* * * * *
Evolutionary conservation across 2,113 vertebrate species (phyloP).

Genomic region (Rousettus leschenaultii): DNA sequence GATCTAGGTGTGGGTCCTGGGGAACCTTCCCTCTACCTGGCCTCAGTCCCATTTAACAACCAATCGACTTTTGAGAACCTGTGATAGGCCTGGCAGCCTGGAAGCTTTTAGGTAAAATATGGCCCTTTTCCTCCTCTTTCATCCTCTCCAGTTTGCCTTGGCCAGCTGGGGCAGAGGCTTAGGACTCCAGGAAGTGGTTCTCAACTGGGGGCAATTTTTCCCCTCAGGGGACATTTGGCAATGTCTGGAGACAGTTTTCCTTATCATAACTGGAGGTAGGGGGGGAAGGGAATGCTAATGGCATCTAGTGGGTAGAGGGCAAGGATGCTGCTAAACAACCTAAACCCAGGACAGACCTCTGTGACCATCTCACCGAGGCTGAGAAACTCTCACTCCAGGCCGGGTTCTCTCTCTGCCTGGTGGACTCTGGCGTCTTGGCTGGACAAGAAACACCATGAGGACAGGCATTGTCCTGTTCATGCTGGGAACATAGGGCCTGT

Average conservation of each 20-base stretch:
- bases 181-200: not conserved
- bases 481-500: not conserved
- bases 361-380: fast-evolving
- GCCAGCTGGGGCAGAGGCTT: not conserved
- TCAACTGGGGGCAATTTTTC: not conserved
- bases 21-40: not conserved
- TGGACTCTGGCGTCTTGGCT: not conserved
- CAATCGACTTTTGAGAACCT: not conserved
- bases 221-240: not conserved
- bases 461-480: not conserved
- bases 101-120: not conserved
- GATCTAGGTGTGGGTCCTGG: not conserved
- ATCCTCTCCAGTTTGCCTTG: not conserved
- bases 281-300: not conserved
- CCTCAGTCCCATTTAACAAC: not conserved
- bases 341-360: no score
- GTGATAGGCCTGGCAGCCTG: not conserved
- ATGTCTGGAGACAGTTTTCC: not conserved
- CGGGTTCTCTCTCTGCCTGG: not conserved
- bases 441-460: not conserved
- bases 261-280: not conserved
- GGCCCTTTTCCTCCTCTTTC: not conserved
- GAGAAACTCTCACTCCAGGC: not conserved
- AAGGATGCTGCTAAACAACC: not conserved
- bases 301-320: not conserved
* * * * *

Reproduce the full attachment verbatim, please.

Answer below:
Evolutionary conservation across 2,113 vertebrate species (phyloP).

Genomic region (Rousettus leschenaultii): DNA sequence GATCTAGGTGTGGGTCCTGGGGAACCTTCCCTCTACCTGGCCTCAGTCCCATTTAACAACCAATCGACTTTTGAGAACCTGTGATAGGCCTGGCAGCCTGGAAGCTTTTAGGTAAAATATGGCCCTTTTCCTCCTCTTTCATCCTCTCCAGTTTGCCTTGGCCAGCTGGGGCAGAGGCTTAGGACTCCAGGAAGTGGTTCTCAACTGGGGGCAATTTTTCCCCTCAGGGGACATTTGGCAATGTCTGGAGACAGTTTTCCTTATCATAACTGGAGGTAGGGGGGGAAGGGAATGCTAATGGCATCTAGTGGGTAGAGGGCAAGGATGCTGCTAAACAACCTAAACCCAGGACAGACCTCTGTGACCATCTCACCGAGGCTGAGAAACTCTCACTCCAGGCCGGGTTCTCTCTCTGCCTGGTGGACTCTGGCGTCTTGGCTGGACAAGAAACACCATGAGGACAGGCATTGTCCTGTTCATGCTGGGAACATAGGGCCTGT

Average conservation of each 20-base stretch:
- bases 181-200: not conserved
- bases 481-500: not conserved
- bases 361-380: fast-evolving
- GCCAGCTGGGGCAGAGGCTT: not conserved
- TCAACTGGGGGCAATTTTTC: not conserved
- bases 21-40: not conserved
- TGGACTCTGGCGTCTTGGCT: not conserved
- CAATCGACTTTTGAGAACCT: not conserved
- bases 221-240: not conserved
- bases 461-480: not conserved
- bases 101-120: not conserved
- GATCTAGGTGTGGGTCCTGG: not conserved
- ATCCTCTCCAGTTTGCCTTG: not conserved
- bases 281-300: not conserved
- CCTCAGTCCCATTTAACAAC: not conserved
- bases 341-360: no score
- GTGATAGGCCTGGCAGCCTG: not conserved
- ATGTCTGGAGACAGTTTTCC: not conserved
- CGGGTTCTCTCTCTGCCTGG: not conserved
- bases 441-460: not conserved
- bases 261-280: not conserved
- GGCCCTTTTCCTCCTCTTTC: not conserved
- GAGAAACTCTCACTCCAGGC: not conserved
- AAGGATGCTGCTAAACAACC: not conserved
- bases 301-320: not conserved